This is so brilliant! Why didn’t I think of this?! Now I do want to steal the idea. If I can find the “right” books, I can see taking photos and makin...moreThis is so brilliant! Why didn’t I think of this?! Now I do want to steal the idea. If I can find the “right” books, I can see taking photos and making greeting cards using this technique. It would also be fun to leave books around for others to find so I can see if they see the message presented; I’m often so unobservant that unless I was looking for it I might not notice.
I normally love books for their contents, not their covers, and only occasionally for the titles, but I love art too, and this is inspired art.
Sorted books refers to books placed so that they say or mean something. I need to give a few samples of the included book clusters in order to adequately describe them:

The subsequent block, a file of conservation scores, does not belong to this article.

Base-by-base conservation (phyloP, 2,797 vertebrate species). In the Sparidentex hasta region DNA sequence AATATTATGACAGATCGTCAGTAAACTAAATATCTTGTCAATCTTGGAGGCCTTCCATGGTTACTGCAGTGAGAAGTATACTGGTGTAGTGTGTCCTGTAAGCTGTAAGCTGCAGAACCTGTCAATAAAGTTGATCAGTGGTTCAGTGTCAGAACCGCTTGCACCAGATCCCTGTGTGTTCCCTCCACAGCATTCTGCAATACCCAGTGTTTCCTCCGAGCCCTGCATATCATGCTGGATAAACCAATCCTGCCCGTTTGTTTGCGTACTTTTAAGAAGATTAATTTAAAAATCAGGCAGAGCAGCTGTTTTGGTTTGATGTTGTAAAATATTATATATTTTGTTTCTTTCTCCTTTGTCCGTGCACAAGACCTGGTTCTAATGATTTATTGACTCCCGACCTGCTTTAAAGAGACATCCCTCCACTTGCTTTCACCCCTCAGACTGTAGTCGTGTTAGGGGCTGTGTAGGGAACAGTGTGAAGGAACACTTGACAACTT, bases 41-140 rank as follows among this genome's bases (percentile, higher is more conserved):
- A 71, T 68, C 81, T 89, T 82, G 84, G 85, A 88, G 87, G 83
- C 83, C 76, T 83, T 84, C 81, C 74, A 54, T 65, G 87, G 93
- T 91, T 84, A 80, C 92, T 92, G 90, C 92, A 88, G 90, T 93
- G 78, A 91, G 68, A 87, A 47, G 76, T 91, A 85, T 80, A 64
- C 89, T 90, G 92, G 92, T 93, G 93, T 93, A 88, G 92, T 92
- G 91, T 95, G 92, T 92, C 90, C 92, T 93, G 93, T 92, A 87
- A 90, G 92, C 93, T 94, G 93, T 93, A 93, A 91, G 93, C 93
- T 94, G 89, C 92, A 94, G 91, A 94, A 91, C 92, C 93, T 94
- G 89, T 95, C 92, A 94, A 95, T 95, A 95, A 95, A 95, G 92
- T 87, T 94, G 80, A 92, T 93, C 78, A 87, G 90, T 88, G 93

A few examples:
Animal Dreams – Secret Gardens – Where the Sidewalk Ends – No Boundary – Where the Wild Things Are
Dyslexia – October 57 – October 75
Indian History for Young Folks – Our Village – Your National Parks
and the last one in the book:
Hope and Have – The Life That Counts
There are so many wonderful ones, some funny, some profound, almost all very smart, and I’d love to reveal a bunch of them, but it’ll be more fun for people to read the book and discover them for themselves. (I didn’t “get” several, including the few foreign language ones that were included.)
So now I’m looking at my shelved books and trying to figure out how to play with them, and yes, I’d love to make some greeting cards to send to friends.
I borrowed this from the library. If there were even more book clusters shown it’s the kind of book I’d love to own. It’s a perfect coffee table type book, because you can open it anywhere and appreciate what’s on the page.
Thanks again to Melody for alerting me to this book. Reading it these last few days has been a perfect experience for me, one worth savoring.
Highly recommend for artists and book lovers and readers and writers.(less)